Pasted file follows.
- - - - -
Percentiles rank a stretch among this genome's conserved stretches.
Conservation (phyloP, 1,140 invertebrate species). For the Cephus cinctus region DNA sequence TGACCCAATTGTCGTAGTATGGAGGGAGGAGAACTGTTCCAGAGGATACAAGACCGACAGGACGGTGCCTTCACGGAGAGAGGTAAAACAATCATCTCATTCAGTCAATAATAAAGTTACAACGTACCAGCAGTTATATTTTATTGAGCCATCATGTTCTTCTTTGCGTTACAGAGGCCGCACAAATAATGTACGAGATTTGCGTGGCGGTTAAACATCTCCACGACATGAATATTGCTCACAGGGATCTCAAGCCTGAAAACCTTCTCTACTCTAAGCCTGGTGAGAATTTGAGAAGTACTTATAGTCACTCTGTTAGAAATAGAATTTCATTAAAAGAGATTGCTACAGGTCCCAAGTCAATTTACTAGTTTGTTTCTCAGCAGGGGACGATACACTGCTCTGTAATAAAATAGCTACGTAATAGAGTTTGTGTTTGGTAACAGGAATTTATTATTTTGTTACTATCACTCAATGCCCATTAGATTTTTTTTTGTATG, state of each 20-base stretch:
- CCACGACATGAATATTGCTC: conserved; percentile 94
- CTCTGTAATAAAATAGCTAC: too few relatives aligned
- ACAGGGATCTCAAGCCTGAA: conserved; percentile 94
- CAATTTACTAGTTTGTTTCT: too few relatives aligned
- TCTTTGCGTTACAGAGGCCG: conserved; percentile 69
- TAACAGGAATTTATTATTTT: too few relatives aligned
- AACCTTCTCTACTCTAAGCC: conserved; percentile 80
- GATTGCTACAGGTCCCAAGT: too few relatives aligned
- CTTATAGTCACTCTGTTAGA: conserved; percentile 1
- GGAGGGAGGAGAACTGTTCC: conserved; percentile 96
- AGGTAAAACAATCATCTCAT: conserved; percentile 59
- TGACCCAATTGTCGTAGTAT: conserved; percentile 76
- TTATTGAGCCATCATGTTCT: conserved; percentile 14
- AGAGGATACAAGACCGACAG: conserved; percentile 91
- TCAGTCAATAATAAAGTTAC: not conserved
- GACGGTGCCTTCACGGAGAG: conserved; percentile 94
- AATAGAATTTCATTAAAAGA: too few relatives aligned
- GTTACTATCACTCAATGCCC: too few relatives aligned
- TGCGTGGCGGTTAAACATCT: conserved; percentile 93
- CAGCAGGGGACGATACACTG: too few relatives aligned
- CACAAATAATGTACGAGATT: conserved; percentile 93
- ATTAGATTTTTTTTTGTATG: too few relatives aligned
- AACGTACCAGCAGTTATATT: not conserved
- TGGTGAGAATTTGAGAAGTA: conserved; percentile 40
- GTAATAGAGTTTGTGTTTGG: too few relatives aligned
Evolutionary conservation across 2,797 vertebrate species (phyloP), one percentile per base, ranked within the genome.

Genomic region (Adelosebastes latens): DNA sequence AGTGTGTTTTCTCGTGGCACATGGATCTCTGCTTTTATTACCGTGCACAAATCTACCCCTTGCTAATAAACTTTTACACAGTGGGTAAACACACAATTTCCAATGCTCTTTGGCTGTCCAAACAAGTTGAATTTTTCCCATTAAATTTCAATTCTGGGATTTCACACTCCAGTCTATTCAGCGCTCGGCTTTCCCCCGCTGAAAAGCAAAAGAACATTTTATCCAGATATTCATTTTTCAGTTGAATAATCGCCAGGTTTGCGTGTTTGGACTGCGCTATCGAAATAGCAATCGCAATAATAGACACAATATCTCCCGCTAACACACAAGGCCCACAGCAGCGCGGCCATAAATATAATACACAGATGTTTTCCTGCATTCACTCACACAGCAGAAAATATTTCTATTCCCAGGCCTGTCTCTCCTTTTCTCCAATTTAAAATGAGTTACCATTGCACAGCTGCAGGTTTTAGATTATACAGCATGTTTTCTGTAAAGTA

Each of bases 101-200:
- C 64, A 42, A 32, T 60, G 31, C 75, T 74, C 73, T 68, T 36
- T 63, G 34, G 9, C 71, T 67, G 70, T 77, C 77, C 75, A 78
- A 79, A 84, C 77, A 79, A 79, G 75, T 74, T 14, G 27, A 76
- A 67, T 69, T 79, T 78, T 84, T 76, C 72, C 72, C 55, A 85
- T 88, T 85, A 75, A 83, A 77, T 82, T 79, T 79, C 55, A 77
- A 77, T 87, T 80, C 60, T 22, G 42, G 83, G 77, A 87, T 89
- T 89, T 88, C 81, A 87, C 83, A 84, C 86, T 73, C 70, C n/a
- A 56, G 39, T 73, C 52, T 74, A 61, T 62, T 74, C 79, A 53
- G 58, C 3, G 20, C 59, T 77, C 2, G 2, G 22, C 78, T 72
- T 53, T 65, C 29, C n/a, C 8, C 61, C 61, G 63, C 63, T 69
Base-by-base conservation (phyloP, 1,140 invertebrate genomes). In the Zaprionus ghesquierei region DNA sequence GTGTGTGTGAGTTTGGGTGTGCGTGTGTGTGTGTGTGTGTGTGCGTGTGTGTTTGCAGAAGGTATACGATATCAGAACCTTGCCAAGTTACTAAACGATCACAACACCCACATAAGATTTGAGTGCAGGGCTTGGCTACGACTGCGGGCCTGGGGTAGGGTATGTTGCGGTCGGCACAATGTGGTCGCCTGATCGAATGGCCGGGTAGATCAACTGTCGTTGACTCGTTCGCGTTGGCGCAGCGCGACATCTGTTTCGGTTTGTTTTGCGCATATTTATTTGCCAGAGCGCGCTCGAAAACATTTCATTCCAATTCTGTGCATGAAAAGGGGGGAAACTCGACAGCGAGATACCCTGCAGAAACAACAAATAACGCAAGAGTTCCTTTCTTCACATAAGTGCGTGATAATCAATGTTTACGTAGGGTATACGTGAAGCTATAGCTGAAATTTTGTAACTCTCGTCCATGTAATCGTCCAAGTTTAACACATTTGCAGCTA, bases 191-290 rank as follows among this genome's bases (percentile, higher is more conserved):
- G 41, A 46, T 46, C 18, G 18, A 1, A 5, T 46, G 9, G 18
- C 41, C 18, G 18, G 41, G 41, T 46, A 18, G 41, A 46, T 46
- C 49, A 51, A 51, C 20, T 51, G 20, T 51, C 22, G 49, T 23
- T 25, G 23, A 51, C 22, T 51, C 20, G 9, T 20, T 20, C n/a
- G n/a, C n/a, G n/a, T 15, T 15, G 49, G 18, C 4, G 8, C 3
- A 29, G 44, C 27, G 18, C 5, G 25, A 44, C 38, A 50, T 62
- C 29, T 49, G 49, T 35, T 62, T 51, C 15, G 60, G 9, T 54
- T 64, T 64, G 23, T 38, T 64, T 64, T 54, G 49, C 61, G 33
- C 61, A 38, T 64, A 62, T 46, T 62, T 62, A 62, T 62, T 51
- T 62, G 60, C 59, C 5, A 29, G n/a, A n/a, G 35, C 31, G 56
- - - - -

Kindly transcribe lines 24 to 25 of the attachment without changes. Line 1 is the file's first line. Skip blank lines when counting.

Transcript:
- ATTAGATTTTTTTTTGTATG: too few relatives aligned
- AACGTACCAGCAGTTATATT: not conserved